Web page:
Discussion in 'Low Power Rocketry (LPR)' started by Funkworks, May 14, 2019.
With a single parachute, is it better to tie it to the nose cone or along the shock cord, and why.
After spending several minutes untangling the shroud lines around a Custom Equinox nose cone, I swore never again.
Another reason I can think of is that with a length of elastic shock cord between the nose cone and parachute there is more give when the chute opens, lessening the chance of the screw eye pulling out.
Also be careful with some of the blow molded plastic cones that have a built in plastic mount for shock cord and or chute. They break off. You definitely don’t want a piece of plastic to be the link between parachute and rocket.
Hey, that's me!
What a great question. I've wondered that myself. Thanks for posting.
Extending the principle for High-power rockets, attaching chute to nose cone with the shock cord means you have the chute pulling 'up' and the cord with rocket weight pulling 'down' essentially making a rip maneuver.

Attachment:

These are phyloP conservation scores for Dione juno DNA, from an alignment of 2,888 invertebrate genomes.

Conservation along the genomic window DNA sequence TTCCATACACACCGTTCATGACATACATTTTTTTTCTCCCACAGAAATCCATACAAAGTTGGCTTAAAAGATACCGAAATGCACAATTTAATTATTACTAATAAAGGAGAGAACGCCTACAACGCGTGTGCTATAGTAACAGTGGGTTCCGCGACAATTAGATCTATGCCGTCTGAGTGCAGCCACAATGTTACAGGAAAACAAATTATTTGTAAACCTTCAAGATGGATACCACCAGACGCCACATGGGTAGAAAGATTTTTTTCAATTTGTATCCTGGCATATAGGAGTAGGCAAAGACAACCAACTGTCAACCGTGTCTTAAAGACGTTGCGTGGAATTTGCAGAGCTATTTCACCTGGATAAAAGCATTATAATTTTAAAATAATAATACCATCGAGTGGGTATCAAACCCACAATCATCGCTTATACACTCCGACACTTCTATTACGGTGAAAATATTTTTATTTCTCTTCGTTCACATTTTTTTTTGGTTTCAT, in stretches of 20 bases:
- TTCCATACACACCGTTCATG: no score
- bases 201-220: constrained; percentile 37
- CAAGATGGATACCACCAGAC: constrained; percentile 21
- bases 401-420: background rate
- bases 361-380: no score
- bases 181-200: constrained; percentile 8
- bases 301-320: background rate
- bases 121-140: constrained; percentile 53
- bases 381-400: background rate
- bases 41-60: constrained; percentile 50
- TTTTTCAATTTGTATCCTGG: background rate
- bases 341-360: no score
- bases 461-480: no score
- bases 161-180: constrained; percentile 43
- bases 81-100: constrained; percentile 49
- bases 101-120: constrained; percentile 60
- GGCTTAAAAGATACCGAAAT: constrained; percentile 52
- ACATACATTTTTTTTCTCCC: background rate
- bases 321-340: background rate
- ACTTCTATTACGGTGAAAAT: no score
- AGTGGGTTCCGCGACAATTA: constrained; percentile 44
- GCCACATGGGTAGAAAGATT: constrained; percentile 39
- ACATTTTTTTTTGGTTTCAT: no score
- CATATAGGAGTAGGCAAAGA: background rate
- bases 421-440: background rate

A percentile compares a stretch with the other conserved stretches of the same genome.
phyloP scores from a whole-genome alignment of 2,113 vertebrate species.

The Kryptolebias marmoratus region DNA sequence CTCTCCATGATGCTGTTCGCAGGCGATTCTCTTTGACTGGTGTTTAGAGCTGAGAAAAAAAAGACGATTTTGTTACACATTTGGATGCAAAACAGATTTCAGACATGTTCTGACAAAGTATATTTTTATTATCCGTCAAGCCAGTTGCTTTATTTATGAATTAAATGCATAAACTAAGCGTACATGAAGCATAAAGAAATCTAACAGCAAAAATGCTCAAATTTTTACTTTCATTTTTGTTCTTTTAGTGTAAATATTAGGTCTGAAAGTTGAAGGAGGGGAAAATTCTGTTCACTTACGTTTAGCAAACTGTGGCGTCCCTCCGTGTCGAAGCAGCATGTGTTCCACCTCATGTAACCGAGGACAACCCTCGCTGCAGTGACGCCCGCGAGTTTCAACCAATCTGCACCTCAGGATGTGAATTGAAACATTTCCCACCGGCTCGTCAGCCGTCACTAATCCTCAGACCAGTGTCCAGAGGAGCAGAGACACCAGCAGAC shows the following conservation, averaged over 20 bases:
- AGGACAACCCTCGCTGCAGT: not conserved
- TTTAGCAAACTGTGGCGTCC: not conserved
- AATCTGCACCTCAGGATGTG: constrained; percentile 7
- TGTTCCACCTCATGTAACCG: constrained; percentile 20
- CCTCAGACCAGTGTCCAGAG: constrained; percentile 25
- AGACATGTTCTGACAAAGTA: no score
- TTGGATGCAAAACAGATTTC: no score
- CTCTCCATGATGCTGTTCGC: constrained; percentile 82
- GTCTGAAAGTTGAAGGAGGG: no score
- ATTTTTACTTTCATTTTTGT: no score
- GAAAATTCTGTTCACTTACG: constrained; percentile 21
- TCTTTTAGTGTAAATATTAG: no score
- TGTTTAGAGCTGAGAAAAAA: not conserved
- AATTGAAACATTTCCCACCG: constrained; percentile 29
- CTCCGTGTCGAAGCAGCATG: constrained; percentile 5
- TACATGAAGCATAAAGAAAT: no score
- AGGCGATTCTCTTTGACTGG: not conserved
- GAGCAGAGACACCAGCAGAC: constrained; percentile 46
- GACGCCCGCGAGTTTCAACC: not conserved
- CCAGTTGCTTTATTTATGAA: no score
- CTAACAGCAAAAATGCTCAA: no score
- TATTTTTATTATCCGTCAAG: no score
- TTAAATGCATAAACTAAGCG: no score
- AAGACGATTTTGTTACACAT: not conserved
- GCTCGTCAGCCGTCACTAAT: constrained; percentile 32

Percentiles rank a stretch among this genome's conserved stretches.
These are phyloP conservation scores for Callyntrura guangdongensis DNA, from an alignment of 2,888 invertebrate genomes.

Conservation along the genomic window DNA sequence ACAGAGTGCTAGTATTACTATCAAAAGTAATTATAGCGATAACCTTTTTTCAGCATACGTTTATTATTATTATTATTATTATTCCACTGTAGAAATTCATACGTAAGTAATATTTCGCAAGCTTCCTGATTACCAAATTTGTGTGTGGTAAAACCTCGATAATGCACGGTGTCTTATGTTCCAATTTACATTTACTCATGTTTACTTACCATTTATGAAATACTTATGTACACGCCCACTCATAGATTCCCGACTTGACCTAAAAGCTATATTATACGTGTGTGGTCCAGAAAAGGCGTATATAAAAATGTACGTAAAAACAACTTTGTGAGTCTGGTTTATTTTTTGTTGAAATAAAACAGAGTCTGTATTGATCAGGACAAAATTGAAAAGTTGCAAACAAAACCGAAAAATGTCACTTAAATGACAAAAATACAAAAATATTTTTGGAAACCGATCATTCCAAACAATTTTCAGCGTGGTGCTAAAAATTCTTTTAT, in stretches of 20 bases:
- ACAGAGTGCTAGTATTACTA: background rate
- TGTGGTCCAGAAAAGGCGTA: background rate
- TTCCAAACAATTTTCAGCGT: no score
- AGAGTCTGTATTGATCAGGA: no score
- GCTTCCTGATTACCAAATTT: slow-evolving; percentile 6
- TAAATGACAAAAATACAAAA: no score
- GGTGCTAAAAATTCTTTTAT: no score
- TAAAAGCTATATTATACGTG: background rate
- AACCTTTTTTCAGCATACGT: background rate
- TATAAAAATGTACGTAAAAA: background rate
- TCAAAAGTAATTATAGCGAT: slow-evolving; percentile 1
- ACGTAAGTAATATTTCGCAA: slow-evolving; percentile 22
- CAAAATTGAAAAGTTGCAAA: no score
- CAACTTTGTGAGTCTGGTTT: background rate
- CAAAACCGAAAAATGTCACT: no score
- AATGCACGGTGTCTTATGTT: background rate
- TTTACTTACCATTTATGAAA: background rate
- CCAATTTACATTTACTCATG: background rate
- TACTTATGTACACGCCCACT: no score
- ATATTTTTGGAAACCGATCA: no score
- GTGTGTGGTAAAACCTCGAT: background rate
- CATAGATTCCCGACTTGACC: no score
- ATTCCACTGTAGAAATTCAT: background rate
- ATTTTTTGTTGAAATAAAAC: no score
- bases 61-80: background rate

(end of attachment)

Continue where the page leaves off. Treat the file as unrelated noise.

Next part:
I like to install a dowel into the NC, glued in place along with a toothpick drilled through the NC shoulder and dowel as a pin. This also has a piece of music wire installed into NC with the "feet" bent so that it will not pull out of dowel. Then I attach to the wire loop. Broken way to many of them little plastic tabs.
My general set up is to slide a fishing snap swivel on to the shock cord, then tie the end to the nose cone. As the elastic / rubber is often wider than the loop on the swivel it stays pretty much in place. This makes for easy parachute / stream attach / detach. On a few rockets I've tied the swivel on to the end of the shock cord and the NC rides loose in the middle. If you want to tie the swivel mount you could put a bowline or alpine butterfly knot in the shock cord.
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